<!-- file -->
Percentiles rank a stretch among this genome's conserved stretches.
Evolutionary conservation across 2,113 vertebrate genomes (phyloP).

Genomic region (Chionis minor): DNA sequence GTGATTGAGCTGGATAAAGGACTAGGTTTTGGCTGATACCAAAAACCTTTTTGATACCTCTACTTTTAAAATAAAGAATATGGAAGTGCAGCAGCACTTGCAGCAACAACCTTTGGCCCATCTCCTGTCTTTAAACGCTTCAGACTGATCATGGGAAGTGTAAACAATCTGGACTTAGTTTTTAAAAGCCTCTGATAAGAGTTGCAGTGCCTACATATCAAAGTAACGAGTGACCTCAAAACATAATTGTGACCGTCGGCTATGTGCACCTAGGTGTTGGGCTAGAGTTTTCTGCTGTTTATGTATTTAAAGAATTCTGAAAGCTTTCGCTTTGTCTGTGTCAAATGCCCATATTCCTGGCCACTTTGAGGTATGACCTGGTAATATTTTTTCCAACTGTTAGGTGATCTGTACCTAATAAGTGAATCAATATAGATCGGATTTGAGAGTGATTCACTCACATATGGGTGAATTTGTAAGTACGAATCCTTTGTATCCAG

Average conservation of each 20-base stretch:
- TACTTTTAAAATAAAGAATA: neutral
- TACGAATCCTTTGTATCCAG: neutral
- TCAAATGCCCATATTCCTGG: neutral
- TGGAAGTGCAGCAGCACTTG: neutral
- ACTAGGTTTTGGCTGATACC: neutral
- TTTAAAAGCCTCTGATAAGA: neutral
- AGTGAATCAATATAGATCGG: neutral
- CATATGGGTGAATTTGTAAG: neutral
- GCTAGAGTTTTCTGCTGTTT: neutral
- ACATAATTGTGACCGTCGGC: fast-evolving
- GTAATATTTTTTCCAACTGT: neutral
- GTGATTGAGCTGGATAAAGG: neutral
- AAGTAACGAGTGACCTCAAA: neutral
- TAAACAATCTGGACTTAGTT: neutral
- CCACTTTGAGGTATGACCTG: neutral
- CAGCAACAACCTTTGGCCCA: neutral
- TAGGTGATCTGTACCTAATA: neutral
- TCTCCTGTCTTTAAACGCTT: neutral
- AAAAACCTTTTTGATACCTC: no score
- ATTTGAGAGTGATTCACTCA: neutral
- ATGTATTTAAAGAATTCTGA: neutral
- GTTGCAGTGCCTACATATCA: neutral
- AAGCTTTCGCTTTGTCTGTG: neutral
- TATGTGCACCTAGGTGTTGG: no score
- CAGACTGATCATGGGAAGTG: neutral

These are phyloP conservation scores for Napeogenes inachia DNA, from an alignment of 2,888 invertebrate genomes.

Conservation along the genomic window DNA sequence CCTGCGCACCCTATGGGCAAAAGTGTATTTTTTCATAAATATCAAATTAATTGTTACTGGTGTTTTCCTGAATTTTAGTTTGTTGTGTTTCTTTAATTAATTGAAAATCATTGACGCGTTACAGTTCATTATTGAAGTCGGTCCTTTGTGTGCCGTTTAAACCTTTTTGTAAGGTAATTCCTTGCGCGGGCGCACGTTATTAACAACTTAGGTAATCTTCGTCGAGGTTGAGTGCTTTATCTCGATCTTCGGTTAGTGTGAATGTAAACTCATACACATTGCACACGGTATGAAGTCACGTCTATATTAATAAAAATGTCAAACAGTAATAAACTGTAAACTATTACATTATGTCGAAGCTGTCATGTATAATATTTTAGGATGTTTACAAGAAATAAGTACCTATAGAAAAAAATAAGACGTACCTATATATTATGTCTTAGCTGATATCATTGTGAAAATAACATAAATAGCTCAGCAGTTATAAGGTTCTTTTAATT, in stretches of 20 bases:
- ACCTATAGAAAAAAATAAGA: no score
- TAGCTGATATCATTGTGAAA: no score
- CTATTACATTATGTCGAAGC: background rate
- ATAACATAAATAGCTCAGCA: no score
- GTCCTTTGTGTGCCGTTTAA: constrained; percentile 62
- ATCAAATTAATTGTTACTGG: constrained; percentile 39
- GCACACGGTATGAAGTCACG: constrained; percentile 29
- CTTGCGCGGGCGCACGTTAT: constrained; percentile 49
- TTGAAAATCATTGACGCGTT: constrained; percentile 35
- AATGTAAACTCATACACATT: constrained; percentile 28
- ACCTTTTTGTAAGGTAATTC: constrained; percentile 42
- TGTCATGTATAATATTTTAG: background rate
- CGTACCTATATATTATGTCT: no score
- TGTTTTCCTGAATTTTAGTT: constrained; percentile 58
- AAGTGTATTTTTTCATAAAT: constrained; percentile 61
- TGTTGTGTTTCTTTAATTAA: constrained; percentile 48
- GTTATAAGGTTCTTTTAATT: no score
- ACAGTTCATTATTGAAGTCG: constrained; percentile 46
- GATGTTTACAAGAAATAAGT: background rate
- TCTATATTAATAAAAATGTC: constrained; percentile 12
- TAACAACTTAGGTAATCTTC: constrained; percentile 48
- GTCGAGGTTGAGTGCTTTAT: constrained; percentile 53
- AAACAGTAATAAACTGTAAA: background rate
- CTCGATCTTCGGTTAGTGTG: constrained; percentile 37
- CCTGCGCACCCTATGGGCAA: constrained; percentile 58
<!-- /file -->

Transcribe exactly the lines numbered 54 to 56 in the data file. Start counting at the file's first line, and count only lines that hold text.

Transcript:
- AAACAGTAATAAACTGTAAA: background rate
- CTCGATCTTCGGTTAGTGTG: constrained; percentile 37
- CCTGCGCACCCTATGGGCAA: constrained; percentile 58